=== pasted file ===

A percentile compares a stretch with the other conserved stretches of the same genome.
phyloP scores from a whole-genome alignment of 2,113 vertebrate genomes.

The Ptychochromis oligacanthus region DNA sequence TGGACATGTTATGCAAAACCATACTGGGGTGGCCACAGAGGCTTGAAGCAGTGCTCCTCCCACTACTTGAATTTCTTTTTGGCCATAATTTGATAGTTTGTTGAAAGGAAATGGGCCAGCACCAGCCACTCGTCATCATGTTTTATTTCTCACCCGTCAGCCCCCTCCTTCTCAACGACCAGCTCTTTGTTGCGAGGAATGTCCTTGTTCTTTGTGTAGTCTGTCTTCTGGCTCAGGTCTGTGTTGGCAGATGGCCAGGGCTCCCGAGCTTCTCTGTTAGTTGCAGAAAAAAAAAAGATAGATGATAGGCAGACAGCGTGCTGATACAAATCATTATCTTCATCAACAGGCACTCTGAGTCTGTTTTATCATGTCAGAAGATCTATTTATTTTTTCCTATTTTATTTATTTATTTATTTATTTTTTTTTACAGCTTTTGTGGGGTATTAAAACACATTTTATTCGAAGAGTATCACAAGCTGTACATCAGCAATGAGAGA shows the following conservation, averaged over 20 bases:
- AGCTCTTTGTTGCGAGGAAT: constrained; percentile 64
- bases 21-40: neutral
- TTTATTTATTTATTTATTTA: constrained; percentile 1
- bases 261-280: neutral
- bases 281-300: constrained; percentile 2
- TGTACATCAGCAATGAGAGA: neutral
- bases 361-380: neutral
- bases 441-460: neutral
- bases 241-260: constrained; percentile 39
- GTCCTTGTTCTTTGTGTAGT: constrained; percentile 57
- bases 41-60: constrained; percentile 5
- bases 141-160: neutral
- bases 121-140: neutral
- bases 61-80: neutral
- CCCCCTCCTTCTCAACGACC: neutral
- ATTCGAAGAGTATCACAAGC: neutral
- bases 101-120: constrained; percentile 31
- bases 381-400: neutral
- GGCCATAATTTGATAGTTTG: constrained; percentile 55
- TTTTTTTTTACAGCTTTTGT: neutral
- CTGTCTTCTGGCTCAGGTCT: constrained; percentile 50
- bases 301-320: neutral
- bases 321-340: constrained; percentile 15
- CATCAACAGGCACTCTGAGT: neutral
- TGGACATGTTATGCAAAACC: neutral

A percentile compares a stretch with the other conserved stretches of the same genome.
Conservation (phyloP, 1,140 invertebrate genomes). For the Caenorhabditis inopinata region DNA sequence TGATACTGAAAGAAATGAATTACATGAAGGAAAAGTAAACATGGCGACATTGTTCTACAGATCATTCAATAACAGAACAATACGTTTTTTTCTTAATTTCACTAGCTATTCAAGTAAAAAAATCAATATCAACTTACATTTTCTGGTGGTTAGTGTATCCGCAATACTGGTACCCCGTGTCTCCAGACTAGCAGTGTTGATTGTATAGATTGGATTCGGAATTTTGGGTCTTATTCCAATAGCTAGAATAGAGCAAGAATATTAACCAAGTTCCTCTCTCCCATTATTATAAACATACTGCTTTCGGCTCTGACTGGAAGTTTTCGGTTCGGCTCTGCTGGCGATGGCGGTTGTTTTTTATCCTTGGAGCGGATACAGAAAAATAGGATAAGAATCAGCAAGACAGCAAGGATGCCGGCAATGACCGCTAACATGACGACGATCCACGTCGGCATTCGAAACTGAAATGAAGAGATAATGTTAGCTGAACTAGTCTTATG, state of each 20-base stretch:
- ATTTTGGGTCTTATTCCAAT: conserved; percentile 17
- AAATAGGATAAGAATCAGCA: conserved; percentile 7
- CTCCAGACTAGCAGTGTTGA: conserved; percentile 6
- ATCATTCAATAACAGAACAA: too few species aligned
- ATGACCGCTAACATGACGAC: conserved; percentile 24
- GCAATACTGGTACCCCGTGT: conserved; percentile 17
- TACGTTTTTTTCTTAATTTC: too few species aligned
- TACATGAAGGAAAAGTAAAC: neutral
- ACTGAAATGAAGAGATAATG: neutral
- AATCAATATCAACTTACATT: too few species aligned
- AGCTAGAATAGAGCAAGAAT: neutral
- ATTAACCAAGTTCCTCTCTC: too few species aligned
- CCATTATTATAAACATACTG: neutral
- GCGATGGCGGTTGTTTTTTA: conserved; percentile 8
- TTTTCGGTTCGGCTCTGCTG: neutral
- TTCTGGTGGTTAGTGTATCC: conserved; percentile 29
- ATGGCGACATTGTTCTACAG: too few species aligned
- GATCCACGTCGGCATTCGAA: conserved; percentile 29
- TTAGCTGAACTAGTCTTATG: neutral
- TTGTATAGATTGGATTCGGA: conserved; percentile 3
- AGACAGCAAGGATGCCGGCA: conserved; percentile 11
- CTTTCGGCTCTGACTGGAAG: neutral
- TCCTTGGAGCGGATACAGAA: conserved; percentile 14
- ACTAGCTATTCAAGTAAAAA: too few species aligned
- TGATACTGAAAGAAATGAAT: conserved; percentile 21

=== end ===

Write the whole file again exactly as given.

A percentile compares a stretch with the other conserved stretches of the same genome.
phyloP scores from a whole-genome alignment of 2,113 vertebrate genomes.

The Ptychochromis oligacanthus region DNA sequence TGGACATGTTATGCAAAACCATACTGGGGTGGCCACAGAGGCTTGAAGCAGTGCTCCTCCCACTACTTGAATTTCTTTTTGGCCATAATTTGATAGTTTGTTGAAAGGAAATGGGCCAGCACCAGCCACTCGTCATCATGTTTTATTTCTCACCCGTCAGCCCCCTCCTTCTCAACGACCAGCTCTTTGTTGCGAGGAATGTCCTTGTTCTTTGTGTAGTCTGTCTTCTGGCTCAGGTCTGTGTTGGCAGATGGCCAGGGCTCCCGAGCTTCTCTGTTAGTTGCAGAAAAAAAAAAGATAGATGATAGGCAGACAGCGTGCTGATACAAATCATTATCTTCATCAACAGGCACTCTGAGTCTGTTTTATCATGTCAGAAGATCTATTTATTTTTTCCTATTTTATTTATTTATTTATTTATTTTTTTTTACAGCTTTTGTGGGGTATTAAAACACATTTTATTCGAAGAGTATCACAAGCTGTACATCAGCAATGAGAGA shows the following conservation, averaged over 20 bases:
- AGCTCTTTGTTGCGAGGAAT: constrained; percentile 64
- bases 21-40: neutral
- TTTATTTATTTATTTATTTA: constrained; percentile 1
- bases 261-280: neutral
- bases 281-300: constrained; percentile 2
- TGTACATCAGCAATGAGAGA: neutral
- bases 361-380: neutral
- bases 441-460: neutral
- bases 241-260: constrained; percentile 39
- GTCCTTGTTCTTTGTGTAGT: constrained; percentile 57
- bases 41-60: constrained; percentile 5
- bases 141-160: neutral
- bases 121-140: neutral
- bases 61-80: neutral
- CCCCCTCCTTCTCAACGACC: neutral
- ATTCGAAGAGTATCACAAGC: neutral
- bases 101-120: constrained; percentile 31
- bases 381-400: neutral
- GGCCATAATTTGATAGTTTG: constrained; percentile 55
- TTTTTTTTTACAGCTTTTGT: neutral
- CTGTCTTCTGGCTCAGGTCT: constrained; percentile 50
- bases 301-320: neutral
- bases 321-340: constrained; percentile 15
- CATCAACAGGCACTCTGAGT: neutral
- TGGACATGTTATGCAAAACC: neutral

A percentile compares a stretch with the other conserved stretches of the same genome.
Conservation (phyloP, 1,140 invertebrate genomes). For the Caenorhabditis inopinata region DNA sequence TGATACTGAAAGAAATGAATTACATGAAGGAAAAGTAAACATGGCGACATTGTTCTACAGATCATTCAATAACAGAACAATACGTTTTTTTCTTAATTTCACTAGCTATTCAAGTAAAAAAATCAATATCAACTTACATTTTCTGGTGGTTAGTGTATCCGCAATACTGGTACCCCGTGTCTCCAGACTAGCAGTGTTGATTGTATAGATTGGATTCGGAATTTTGGGTCTTATTCCAATAGCTAGAATAGAGCAAGAATATTAACCAAGTTCCTCTCTCCCATTATTATAAACATACTGCTTTCGGCTCTGACTGGAAGTTTTCGGTTCGGCTCTGCTGGCGATGGCGGTTGTTTTTTATCCTTGGAGCGGATACAGAAAAATAGGATAAGAATCAGCAAGACAGCAAGGATGCCGGCAATGACCGCTAACATGACGACGATCCACGTCGGCATTCGAAACTGAAATGAAGAGATAATGTTAGCTGAACTAGTCTTATG, state of each 20-base stretch:
- ATTTTGGGTCTTATTCCAAT: conserved; percentile 17
- AAATAGGATAAGAATCAGCA: conserved; percentile 7
- CTCCAGACTAGCAGTGTTGA: conserved; percentile 6
- ATCATTCAATAACAGAACAA: too few species aligned
- ATGACCGCTAACATGACGAC: conserved; percentile 24
- GCAATACTGGTACCCCGTGT: conserved; percentile 17
- TACGTTTTTTTCTTAATTTC: too few species aligned
- TACATGAAGGAAAAGTAAAC: neutral
- ACTGAAATGAAGAGATAATG: neutral
- AATCAATATCAACTTACATT: too few species aligned
- AGCTAGAATAGAGCAAGAAT: neutral
- ATTAACCAAGTTCCTCTCTC: too few species aligned
- CCATTATTATAAACATACTG: neutral
- GCGATGGCGGTTGTTTTTTA: conserved; percentile 8
- TTTTCGGTTCGGCTCTGCTG: neutral
- TTCTGGTGGTTAGTGTATCC: conserved; percentile 29
- ATGGCGACATTGTTCTACAG: too few species aligned
- GATCCACGTCGGCATTCGAA: conserved; percentile 29
- TTAGCTGAACTAGTCTTATG: neutral
- TTGTATAGATTGGATTCGGA: conserved; percentile 3
- AGACAGCAAGGATGCCGGCA: conserved; percentile 11
- CTTTCGGCTCTGACTGGAAG: neutral
- TCCTTGGAGCGGATACAGAA: conserved; percentile 14
- ACTAGCTATTCAAGTAAAAA: too few species aligned
- TGATACTGAAAGAAATGAAT: conserved; percentile 21